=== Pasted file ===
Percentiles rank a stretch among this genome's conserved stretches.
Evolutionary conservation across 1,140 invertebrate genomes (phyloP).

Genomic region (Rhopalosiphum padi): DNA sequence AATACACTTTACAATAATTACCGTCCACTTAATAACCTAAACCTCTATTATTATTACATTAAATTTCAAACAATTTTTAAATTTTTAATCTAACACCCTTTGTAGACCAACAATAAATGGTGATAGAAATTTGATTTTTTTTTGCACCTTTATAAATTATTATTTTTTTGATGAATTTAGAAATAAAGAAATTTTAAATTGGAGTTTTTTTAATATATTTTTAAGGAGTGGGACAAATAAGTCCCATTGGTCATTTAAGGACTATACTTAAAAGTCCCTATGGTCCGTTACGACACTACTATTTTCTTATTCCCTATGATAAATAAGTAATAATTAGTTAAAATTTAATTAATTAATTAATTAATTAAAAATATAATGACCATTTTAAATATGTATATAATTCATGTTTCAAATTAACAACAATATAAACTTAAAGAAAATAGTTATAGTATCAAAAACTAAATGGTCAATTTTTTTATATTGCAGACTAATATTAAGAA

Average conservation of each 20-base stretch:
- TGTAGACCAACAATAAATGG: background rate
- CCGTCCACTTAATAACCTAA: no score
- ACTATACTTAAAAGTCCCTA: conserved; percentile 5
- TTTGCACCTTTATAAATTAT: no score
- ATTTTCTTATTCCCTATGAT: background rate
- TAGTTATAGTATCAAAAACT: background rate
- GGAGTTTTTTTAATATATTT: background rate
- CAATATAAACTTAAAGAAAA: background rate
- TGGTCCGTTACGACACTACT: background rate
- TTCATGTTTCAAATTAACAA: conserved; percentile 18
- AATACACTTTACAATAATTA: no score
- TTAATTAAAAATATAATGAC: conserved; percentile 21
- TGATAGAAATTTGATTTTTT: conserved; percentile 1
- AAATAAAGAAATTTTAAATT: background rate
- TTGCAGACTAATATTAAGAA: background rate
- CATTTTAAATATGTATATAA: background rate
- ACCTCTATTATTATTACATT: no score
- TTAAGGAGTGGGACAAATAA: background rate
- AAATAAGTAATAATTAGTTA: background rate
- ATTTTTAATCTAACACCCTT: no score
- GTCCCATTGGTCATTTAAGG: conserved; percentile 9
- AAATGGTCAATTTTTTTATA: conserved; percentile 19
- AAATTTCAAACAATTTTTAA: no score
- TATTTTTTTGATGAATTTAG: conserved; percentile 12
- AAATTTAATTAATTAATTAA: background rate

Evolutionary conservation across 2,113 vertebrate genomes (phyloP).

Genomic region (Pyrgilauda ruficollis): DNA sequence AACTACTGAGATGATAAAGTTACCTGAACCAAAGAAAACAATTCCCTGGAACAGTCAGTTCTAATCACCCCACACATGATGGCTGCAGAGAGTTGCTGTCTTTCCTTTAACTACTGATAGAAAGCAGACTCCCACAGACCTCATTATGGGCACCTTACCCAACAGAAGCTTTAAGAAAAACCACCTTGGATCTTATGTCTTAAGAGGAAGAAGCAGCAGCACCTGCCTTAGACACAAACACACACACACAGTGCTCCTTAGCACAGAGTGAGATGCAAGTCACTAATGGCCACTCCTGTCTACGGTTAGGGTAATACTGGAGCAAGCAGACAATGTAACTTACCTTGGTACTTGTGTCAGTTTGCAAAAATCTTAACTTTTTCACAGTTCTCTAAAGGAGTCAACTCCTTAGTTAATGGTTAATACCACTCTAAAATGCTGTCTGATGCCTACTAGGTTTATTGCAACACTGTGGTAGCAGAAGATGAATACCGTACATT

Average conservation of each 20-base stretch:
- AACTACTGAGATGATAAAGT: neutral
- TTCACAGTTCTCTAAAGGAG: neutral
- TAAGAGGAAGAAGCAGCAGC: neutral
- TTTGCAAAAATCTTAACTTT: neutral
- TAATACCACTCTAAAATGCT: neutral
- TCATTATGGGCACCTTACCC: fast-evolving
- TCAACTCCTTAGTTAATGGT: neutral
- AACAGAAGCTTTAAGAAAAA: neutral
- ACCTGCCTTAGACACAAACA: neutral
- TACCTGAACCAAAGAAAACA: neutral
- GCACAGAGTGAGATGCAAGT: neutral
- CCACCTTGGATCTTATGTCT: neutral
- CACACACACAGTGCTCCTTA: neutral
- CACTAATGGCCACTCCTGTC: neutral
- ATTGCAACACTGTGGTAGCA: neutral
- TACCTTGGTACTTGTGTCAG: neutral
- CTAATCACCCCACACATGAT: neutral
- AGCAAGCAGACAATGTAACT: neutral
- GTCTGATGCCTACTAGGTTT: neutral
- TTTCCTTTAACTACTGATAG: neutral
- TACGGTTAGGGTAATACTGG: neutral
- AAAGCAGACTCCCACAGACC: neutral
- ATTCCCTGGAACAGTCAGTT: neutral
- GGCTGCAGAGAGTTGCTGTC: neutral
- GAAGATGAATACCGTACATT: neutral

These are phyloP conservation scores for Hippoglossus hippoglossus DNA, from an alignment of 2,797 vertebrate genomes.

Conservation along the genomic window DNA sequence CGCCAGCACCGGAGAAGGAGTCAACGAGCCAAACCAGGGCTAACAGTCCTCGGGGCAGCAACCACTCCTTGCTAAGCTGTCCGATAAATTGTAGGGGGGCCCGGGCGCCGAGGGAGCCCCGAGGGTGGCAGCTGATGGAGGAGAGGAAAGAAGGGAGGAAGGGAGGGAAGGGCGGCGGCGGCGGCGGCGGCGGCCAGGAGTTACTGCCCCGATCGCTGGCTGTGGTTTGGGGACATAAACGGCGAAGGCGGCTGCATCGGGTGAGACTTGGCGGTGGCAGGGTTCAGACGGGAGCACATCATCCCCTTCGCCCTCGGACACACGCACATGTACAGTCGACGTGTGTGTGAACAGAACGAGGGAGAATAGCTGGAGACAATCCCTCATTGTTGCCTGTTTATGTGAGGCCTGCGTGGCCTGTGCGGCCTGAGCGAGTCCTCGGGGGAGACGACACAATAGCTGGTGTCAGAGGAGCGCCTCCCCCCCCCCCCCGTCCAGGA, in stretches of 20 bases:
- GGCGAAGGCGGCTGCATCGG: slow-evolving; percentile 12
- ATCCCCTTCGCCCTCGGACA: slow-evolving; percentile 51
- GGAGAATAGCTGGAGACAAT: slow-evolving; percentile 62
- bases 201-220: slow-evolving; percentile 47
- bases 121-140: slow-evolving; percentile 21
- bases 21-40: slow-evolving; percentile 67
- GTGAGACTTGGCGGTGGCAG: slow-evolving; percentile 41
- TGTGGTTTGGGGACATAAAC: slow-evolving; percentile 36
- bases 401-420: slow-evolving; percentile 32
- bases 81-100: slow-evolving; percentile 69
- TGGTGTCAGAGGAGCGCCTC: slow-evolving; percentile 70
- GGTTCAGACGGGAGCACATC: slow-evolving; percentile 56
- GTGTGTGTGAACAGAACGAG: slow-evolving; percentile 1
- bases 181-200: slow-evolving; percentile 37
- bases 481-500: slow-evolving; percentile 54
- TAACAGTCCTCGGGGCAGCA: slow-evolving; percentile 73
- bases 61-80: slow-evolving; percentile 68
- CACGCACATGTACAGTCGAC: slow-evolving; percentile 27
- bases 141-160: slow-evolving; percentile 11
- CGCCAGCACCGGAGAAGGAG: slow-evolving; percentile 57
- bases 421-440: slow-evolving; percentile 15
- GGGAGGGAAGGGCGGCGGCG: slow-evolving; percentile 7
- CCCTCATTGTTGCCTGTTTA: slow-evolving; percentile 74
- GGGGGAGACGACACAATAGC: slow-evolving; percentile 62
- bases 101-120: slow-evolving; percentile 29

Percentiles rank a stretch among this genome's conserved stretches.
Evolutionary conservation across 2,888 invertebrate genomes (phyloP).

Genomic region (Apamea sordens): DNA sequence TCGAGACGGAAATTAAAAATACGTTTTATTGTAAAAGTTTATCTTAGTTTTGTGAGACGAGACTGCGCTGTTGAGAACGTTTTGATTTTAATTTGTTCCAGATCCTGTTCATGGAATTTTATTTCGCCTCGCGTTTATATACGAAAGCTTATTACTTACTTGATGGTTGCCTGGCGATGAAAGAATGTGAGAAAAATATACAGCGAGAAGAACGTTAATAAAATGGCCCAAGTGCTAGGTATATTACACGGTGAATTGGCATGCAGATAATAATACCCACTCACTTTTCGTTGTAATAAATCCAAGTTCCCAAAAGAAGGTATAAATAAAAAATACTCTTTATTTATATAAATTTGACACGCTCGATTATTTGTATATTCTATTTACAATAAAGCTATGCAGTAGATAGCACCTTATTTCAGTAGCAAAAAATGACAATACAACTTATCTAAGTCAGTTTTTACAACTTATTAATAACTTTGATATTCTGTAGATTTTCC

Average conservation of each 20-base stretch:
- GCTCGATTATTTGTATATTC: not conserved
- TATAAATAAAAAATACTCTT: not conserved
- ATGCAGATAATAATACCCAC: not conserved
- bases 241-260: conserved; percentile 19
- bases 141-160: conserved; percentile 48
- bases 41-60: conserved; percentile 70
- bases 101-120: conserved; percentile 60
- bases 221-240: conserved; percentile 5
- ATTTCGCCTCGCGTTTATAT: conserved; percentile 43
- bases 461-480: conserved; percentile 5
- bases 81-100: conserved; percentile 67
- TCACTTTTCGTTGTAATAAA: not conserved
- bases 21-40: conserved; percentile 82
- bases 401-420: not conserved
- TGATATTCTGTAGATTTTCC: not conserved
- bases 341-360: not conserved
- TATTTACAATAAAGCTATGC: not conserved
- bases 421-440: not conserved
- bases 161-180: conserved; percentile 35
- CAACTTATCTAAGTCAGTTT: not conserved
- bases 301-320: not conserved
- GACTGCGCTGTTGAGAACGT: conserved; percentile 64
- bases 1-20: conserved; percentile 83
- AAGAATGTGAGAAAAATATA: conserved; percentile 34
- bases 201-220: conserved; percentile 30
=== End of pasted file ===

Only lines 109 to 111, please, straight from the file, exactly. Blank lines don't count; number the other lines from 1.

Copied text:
- bases 301-320: not conserved
- GACTGCGCTGTTGAGAACGT: conserved; percentile 64
- bases 1-20: conserved; percentile 83